It shouldn’t be this hard to buy good weed in Ontario

My recent Ontario Cannabis Store purchase – from two different producers no less – had been packaged seven months earlier

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No one wants to buy seven-month-old, dry, rock-hard, throat-burning bud for top dollar. But if you’re sticking to the straight and narrow, and relying on the Ontario Cannabis Store (OCS) to hook you up, sometimes you’re going to get what you’re going to get.

During the holidays I placed an order for some terpene-rich bud. My fall harvest was abundant. But I was expecting company and wanted to have some options available for my favourite friends. So I placed an online order with OCS. Because I live in cottage country, there were no other legal options.

My two OCS selections from different LPs arrived in plastic containers. They were twice as large as required for the small amount of cannabis inside. After solving the child-proof lids, I took a look at what I had blown a hundred bucks on and sighed. Actually, I swore with disappointment. The bud had been packaged some seven months earlier, according to the information on the label. The product reminded me of shake from my university days – the kind that I’d dig up from between the cushions of my sofa when I was looking for change to make bus fare.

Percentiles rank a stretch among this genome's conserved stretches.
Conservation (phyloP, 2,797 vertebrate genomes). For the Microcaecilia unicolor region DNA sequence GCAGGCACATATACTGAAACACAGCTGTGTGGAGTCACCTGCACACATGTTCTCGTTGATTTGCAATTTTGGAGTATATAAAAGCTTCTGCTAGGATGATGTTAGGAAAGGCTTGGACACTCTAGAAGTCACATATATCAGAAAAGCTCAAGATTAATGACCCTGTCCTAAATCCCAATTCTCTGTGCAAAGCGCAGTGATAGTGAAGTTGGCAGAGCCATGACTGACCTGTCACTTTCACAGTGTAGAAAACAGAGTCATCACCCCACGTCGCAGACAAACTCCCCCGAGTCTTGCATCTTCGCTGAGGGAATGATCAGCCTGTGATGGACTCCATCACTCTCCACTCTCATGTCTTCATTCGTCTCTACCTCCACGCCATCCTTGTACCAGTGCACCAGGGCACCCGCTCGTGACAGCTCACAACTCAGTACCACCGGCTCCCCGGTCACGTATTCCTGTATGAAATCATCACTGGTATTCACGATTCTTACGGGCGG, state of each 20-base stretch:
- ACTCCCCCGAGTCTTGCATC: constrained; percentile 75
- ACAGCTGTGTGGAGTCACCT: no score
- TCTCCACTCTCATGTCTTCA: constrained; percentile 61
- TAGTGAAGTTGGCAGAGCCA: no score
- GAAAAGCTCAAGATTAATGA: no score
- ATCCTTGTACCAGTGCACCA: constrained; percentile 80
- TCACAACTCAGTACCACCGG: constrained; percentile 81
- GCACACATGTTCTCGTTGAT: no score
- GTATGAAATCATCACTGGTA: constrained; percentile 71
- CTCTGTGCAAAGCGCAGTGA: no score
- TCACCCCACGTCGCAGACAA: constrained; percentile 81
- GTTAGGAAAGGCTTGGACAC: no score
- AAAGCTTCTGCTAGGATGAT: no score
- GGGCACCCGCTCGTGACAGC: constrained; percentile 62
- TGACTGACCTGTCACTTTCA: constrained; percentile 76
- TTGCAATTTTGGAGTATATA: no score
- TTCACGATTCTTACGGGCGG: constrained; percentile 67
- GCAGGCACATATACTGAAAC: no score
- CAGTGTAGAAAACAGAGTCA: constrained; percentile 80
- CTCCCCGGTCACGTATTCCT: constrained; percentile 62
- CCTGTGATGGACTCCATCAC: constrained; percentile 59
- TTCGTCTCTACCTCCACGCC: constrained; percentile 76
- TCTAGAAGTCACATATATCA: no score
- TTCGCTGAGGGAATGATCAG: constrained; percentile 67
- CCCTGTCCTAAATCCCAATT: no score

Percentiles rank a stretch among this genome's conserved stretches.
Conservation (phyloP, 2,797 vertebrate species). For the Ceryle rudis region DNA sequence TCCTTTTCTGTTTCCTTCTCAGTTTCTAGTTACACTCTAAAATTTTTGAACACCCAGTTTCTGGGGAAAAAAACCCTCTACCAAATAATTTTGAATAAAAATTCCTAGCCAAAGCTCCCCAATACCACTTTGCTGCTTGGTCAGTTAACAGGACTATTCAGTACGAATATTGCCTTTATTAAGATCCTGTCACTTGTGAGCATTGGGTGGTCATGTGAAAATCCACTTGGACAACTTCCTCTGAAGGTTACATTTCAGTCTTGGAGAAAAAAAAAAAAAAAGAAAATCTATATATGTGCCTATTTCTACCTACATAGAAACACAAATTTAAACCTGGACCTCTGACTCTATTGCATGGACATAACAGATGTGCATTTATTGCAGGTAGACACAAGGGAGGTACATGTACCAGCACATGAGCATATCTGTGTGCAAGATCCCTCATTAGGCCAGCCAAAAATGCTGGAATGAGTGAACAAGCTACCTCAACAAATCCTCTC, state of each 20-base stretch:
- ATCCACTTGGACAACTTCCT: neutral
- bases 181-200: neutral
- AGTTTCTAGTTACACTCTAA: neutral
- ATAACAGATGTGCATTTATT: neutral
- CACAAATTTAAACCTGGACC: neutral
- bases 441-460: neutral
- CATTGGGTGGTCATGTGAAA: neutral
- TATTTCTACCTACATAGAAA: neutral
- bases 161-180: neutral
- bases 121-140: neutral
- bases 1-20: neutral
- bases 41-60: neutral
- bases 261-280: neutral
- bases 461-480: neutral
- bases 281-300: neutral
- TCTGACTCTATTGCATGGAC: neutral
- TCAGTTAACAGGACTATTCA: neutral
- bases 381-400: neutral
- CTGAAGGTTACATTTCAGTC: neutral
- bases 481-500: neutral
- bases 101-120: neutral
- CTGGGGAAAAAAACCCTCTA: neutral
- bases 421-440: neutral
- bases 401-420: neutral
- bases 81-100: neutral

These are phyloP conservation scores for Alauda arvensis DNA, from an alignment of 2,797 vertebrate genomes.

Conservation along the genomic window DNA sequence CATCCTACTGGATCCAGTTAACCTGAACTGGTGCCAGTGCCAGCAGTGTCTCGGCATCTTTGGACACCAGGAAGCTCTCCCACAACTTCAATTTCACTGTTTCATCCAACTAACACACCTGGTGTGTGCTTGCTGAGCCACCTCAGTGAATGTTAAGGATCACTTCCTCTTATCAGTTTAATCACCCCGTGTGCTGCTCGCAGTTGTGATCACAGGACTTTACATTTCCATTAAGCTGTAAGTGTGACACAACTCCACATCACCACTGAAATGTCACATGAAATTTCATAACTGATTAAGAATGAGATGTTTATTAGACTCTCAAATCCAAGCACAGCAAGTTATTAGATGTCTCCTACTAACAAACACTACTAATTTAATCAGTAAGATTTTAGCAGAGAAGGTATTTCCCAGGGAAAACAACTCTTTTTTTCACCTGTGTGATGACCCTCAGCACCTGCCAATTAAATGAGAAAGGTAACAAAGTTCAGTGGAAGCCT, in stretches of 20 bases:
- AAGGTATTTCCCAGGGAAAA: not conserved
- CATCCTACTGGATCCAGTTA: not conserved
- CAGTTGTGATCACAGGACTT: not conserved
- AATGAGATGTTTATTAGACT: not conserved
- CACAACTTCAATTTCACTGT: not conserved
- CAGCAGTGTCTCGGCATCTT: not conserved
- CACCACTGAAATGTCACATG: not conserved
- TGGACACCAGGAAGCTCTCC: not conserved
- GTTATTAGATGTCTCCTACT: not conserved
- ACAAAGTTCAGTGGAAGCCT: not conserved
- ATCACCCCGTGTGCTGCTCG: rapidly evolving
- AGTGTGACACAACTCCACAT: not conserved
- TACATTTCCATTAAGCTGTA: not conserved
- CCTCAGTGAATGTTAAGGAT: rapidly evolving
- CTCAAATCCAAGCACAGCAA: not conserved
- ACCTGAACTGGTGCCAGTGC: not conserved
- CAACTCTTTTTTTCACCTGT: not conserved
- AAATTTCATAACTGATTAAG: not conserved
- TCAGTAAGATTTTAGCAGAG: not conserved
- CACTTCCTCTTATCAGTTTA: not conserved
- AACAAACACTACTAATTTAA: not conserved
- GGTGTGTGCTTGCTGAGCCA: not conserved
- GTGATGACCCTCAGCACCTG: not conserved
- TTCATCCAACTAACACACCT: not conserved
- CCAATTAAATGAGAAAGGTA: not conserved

OCS took my concerns seriously when I called to complain. They fired off reports to the LPs. How the fact I got seven-month-old weed was the fault of the LPs was unclear.

I asked Daffyd Roderick, the director of communications for OCS, what the average age was of the cannabis in the OCS warehouse. She said that what I got is “not representative of the products” they sell.

“Once an item passes quality inspection, it is received and slotted into the warehouse for sale,” Roderick explains. “We sell products on a first in/out basis.”

This is not actually helpful for online shoppers, who can’t see the date when the product was packaged until it arrives. And once it’s open, no refund is available from OCS, old bud or not.

Roderick claims that the product will maintain full potency in an airtight container. “If a product is properly stored in a dark, dry place and in an airtight container, it should maintain its full potency until opened,” Roderick says. “We encourage customers to keep products in an airtight container to minimize air exposure.”

 

 

But according to Health Canada’s Geoffroy Legault-Thivierge (and our cannabis regulations), LPs do not have to list an expiry date on their dried flower.

So, while my product from OCS had no expiry date because it was not required to have one, I doubt the bud retained its potency. I doubt it. But shouldn’t customer satisfaction matter?

My OCS-bought bud, from two different LPs, had been stored in airtight containers. But these are not vacuumed sealed packages. Like chip bags, they are full of air, so that’s exposure, right?

It’s wonderful that OCS is following the rules in order to provide online access to legal weed. But if you’re selling cannabis at boutique prices – and I can’t see it and smell it before handing over my Visa – you should deliver something that’s worth consuming.

It just shouldn’t be this hard to sell weed.

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